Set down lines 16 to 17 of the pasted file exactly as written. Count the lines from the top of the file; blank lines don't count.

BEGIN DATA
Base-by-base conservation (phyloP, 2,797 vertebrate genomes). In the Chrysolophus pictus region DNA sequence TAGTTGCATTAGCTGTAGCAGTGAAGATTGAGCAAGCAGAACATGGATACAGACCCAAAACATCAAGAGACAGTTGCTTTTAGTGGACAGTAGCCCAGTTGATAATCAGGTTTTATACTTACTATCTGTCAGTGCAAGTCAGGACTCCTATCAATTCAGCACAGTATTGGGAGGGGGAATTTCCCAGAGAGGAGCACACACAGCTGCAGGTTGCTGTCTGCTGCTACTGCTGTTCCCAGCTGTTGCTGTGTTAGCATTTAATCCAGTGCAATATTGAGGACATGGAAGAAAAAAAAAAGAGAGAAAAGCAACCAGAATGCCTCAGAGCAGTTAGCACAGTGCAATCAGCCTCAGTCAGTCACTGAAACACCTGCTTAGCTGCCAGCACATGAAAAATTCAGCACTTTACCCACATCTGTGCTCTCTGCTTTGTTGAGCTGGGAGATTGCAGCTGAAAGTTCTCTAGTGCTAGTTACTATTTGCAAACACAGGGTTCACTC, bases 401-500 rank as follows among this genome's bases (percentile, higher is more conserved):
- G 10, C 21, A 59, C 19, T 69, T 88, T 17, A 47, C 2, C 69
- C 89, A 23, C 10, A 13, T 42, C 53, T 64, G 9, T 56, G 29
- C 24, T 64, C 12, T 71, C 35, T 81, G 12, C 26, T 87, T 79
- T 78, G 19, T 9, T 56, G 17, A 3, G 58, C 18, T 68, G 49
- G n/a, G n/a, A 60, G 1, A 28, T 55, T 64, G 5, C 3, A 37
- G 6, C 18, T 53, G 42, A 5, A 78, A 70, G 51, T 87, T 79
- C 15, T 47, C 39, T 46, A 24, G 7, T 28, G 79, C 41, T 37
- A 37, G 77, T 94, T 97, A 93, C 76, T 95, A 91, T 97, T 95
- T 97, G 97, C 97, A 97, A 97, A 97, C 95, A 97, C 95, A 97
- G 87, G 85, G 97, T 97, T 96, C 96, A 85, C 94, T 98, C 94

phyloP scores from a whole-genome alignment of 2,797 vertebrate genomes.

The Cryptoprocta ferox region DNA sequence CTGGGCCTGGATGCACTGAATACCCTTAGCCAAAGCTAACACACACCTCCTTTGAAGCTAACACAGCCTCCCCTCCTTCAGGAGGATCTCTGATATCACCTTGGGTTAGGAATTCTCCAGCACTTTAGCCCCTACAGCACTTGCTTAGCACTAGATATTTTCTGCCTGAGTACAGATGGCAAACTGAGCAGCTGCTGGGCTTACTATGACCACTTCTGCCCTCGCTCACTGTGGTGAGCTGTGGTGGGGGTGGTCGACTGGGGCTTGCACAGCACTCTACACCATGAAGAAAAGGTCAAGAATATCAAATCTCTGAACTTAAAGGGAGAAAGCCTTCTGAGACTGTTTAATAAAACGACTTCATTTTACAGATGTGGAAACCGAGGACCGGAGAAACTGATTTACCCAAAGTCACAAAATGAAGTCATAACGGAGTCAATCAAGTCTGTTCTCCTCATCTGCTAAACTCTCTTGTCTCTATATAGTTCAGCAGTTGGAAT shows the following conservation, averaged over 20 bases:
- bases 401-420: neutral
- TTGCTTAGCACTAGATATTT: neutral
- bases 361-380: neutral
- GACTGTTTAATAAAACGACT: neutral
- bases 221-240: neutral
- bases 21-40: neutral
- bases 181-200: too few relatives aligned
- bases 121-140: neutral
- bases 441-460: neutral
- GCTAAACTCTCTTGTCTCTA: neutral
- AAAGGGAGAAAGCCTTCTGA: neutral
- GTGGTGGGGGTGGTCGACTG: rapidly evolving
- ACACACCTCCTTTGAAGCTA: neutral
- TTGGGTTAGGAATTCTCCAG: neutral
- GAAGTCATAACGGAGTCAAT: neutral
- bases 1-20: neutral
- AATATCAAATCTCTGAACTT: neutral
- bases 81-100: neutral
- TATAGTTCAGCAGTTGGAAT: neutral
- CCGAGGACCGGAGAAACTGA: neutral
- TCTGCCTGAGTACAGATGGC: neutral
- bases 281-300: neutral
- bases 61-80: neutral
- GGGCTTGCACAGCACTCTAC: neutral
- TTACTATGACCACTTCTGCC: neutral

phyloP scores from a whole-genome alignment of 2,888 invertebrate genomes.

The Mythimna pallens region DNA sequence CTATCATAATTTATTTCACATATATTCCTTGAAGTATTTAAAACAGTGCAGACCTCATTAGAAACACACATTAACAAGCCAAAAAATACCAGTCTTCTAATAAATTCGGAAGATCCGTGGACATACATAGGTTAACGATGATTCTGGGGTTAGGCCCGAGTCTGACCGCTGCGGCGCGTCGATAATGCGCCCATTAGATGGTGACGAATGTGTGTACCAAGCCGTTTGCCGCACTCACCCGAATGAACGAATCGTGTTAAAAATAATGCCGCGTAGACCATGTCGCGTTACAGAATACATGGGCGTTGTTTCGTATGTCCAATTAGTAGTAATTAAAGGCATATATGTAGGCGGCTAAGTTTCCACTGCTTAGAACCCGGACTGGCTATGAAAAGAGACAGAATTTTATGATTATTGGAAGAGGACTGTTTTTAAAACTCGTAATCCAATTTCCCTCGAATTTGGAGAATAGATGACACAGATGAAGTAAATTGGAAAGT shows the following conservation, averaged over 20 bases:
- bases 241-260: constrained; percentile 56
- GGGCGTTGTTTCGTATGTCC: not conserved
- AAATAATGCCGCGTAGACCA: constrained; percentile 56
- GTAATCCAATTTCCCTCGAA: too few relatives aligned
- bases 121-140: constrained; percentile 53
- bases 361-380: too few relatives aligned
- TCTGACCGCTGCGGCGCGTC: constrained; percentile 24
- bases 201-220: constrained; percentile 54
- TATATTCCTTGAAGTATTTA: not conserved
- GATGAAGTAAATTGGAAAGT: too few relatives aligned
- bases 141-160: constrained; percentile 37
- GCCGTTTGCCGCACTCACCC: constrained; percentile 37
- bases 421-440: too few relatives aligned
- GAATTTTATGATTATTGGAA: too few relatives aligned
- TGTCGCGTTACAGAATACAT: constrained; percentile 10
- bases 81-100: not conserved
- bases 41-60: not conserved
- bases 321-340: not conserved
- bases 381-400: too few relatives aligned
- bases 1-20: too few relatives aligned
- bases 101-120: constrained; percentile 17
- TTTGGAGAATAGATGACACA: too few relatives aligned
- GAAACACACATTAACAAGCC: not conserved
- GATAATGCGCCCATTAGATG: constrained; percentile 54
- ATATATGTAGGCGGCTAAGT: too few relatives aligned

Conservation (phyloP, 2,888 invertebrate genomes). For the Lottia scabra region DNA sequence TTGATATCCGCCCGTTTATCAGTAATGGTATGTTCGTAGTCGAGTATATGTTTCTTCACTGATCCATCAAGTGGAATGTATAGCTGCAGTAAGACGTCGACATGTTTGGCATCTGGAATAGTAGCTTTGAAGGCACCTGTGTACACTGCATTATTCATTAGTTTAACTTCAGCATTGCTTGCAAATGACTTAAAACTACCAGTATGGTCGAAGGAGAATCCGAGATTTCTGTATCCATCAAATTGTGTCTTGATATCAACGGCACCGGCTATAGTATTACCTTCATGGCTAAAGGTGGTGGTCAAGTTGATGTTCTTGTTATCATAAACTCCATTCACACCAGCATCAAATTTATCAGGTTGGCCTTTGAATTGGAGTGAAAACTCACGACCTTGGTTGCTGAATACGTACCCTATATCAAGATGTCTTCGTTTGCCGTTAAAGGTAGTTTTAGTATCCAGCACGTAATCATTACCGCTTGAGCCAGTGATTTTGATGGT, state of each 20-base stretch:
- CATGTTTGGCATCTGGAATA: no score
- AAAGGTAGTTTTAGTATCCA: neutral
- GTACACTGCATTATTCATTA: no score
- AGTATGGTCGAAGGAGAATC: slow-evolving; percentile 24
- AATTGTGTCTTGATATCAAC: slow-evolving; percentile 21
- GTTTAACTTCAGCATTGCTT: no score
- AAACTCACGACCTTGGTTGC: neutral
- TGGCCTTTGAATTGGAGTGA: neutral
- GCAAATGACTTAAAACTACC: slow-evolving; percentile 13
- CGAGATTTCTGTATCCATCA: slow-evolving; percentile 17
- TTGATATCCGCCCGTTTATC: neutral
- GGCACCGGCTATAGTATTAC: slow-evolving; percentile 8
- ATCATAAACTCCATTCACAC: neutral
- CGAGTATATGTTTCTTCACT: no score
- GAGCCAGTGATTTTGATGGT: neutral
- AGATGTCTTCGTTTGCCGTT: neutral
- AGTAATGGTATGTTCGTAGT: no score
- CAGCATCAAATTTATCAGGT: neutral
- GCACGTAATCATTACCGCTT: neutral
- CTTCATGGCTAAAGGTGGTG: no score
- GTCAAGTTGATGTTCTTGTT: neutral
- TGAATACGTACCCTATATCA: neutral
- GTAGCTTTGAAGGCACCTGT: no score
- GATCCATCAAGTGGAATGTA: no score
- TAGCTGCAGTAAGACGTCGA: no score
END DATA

- bases 361-380: neutral
- GACTGTTTAATAAAACGACT: neutral